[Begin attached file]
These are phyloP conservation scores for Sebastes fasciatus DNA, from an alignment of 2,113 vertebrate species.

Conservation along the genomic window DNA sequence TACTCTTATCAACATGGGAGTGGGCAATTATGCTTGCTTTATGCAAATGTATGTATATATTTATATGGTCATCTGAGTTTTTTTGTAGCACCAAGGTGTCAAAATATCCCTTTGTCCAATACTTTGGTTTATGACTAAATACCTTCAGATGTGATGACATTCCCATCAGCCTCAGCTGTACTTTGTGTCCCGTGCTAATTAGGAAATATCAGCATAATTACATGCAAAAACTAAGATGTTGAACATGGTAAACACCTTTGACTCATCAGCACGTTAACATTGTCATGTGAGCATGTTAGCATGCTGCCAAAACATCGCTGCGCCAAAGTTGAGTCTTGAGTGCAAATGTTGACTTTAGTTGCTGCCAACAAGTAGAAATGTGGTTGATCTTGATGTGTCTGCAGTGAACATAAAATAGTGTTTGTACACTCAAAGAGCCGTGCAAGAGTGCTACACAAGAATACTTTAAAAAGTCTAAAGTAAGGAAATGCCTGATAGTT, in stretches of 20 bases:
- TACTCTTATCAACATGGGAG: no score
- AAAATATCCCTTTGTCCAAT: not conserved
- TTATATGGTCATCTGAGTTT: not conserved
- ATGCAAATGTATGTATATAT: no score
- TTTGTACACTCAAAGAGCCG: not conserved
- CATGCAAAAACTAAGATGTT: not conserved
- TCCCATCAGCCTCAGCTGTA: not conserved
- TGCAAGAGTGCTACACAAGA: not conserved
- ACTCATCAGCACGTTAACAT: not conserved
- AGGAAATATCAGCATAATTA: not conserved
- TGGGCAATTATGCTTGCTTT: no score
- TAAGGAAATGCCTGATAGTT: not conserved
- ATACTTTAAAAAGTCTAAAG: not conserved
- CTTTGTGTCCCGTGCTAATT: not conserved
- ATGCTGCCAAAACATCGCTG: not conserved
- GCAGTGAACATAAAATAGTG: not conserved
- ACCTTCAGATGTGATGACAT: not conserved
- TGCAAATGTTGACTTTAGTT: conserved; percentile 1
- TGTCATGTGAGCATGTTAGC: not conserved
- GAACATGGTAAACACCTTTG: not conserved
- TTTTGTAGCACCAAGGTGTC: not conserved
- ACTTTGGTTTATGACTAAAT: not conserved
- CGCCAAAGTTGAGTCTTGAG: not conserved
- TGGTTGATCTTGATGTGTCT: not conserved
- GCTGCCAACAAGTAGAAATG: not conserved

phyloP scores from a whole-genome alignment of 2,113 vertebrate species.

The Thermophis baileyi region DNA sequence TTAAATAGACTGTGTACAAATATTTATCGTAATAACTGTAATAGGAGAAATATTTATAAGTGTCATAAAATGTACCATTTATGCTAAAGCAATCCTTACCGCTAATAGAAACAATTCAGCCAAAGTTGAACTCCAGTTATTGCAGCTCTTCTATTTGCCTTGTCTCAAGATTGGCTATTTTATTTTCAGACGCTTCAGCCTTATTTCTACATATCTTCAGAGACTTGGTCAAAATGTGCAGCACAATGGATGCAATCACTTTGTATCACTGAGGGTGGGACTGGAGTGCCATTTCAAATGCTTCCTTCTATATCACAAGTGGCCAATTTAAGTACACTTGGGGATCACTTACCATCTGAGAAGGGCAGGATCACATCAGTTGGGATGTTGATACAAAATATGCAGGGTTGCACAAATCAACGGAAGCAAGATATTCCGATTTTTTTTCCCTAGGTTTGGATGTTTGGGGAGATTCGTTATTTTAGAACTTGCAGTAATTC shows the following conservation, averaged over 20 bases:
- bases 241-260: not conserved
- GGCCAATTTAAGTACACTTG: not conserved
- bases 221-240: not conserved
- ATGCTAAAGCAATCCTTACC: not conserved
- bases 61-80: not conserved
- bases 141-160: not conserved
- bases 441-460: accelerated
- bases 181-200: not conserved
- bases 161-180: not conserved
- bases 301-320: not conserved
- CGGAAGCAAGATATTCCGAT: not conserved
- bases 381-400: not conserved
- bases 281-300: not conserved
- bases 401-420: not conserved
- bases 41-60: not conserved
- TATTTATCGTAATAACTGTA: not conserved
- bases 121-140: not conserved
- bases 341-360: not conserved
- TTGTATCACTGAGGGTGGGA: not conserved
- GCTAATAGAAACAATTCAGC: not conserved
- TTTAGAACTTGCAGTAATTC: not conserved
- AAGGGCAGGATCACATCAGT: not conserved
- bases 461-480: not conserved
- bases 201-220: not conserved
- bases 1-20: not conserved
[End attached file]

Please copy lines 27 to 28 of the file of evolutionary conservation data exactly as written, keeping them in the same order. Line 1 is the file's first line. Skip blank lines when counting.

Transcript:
- GCTGCCAACAAGTAGAAATG: not conserved

phyloP scores from a whole-genome alignment of 2,113 vertebrate species.